No love for this Valentine

by Matthew B. Burgess | 10/12/00 5:00am

Remember that kid in fifth grade who thought he was smarter than everyone else? The one that got straight-A's without ever studying, that sat in the back of the class with his feet propped up on the desk and made smart-aleck comments. The smug little snot that all the kids hated and the teachers secretly detested.

Well that kid, all grown up with salt-and-pepper hair and a Cheshire grin is New York Mets manager Bobby Valentine, the most hated man in baseball.

He has managed to alienate the New York tabloids. For instance, the New York Post ran the headline, "Why Wait? Can the Phony Now!" Valentine has caught the ire of former players Pete Harnisch, Todd Hundley and Brian McRae. Bobby Bonilla so detested playing under Valentine that he refused to pinch hit in a June game last year. Opposing managers Bobby Cox and Don Baylor are outspoken in their dislike for "Broadway Bobby." Baylor went as far as to refuse to shake Valentine's hand before the start of this year's opening series in Japan.

Valentine likewise has his enemies in the Mets' front office, which has been noncommittal about extending Valentine's contract past this year. (There's been talk of Valentine heading west and replacing recently fired Los Angeles Dodgers manager Davey Johnson).

He heckles opposing pitchers, criticizes players and basically says whatever pops into his mind. He's been called smug, abrasive and obnoxious.

Ray Ratto of the San Francisco Examiner dubbed Valentine "a relentless self-promoter who thinks he's smarter than everyone else."

At the same time, it's hard to argue with Valentine's results in the win-loss column. The Mets have thrived under Valentine, winning 88, 88, 97 and 94 games since he came aboard in 1997. Valentine steered the Mets into the playoffs last year, ending a 12-year drought, before losing a heart-breaker to the Atlanta Braves in Game Six of the National League Championship Series.

The Mets, captured the wild card berth again this year, reaching the playoffs in consecutive years for the first time in franchise history. After beating the Giants last Sunday, Valentine and the Mets once again find themselves in the NLCS, vying for a pennant against Jim Edmonds and the St. Louis Cardinals.

"He'll do things that will leave you scratching your head at times," Mets reliever John Franco recently told reporters. "But then again, most of the things he does usually work."

Valentine's behavior certainly hasn't caused a shortage of head-scratching throughout his tenure in New York. After getting ejected from a game last year, Valentine was caught by television cameras sneaking back into the dugout in a fake mustache and glasses. But maybe irrational behavior is a prerequisite for managing under the media spotlight in The Big Apple.

"He's crazy, man, he's crazier than hell," said Mets center fielder Darryl Hamilton. "It's weird; I'm sure from the visitor's dugout, the guys over there want to kill him. But this is New York. You have to be crazy to manage here. And the one thing about Bobby is that he relies so much on hunches and, even though he knows he's going to get second-guessed when things don't work, he really doesn't care."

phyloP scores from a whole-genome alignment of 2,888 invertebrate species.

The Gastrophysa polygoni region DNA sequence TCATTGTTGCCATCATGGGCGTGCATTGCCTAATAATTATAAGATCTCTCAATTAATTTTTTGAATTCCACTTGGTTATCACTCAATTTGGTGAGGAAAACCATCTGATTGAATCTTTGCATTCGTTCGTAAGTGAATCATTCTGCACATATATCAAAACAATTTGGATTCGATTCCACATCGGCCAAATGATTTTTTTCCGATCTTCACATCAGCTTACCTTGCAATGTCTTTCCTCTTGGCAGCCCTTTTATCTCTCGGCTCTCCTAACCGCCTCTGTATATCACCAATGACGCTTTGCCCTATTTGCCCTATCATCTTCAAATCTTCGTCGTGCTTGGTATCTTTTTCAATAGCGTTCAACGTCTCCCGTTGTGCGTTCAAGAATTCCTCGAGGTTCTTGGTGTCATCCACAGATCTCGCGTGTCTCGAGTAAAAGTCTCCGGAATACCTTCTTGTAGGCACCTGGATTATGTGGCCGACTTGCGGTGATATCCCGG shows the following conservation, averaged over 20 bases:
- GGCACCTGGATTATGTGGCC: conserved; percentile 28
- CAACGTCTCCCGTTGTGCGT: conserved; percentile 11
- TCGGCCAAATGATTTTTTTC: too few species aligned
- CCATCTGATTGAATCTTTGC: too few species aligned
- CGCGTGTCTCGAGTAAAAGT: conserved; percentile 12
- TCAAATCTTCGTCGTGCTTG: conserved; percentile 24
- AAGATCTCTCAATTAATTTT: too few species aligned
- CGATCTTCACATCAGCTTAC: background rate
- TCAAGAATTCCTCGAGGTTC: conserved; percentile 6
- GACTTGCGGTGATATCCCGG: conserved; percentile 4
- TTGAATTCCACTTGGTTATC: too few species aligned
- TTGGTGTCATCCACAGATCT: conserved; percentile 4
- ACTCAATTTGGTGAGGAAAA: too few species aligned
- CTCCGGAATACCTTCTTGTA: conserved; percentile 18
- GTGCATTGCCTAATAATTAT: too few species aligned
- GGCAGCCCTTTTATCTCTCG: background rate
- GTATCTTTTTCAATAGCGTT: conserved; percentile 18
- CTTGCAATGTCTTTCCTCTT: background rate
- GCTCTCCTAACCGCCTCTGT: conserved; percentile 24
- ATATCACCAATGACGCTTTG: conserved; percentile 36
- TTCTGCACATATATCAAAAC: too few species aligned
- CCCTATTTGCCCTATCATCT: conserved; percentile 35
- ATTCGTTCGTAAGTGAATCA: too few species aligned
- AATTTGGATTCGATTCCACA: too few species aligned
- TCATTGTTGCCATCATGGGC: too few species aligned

More often than not, however, Valentine's big mouth gets him in more trouble then either he, or his team, needs.

Todd Hundley was quoted last year as saying, "The more Bobby Valentine speaks, the more people will realize why he has the reputation he has in the game."

Last year in the midst of the divisional series against the Diamondbacks, an article in Sports Illustrated was published that quoted Valentine as criticizing his players during their annual September swoon.

"You're not dealing with real professionals in the clubhouse," Valentine said in the article. "You're not dealing with real intelligent guys for the most part. A lot can swim, but most of them just float along, looking for something to hold on to. That's why, I'm sure, they're having a players-only meeting. Because there's about five guys in there right now who basically are losers, who are seeing if they can recruit."

Valentine also received flak earlier this year for criticizing off-season front-office decisions while addressing graduate students at the Wharton School of Business. Players often find themselves making excuses for Valentine's behavior and outlandish comments.

"You just have to realize people say things or do things they wish they could take back," Mike Piazza told reporters after the "Wharton-gate" incident. "Nobody's perfect. It happens. You just have to be prepared to do your job."

It has become an annual tradition that Valentine threatens his job security with two weeks left in the season.

"If we don't make the playoffs I should be fired," Bobby V. has declared the last two years.

And the result of Valentine's self-imposed ultimatums? The Mets have made the playoffs the last two years, playing well enough to reach the NLCS. Valentine's critics claim that the function of these ultimatums is, as Ray Ratto says, "to put his team's struggles in a context he knows best -- himself."

Valentine's supporters claim that his loud-mouth remarks dominate the headlines, and subsequently draw the media glare away from his team, allowing his players to concentrate on winning baseball games.

"Sometimes you have to take extra punches for whatever reason," Valentine said. "I've been knocked down plenty of times and have gotten up plenty of times. My team has, too. And we will again."

Do the Mets win despite their manager's bizarre behavior or because of his shrewd managerial skills? While the answer's up in the air, one thing's for sure: New Yorkers love nothing more than controversy, except perhaps a winning baseball team. And Bobby Valentine, big mouth and all, has his club one step away from the Fall Classic.

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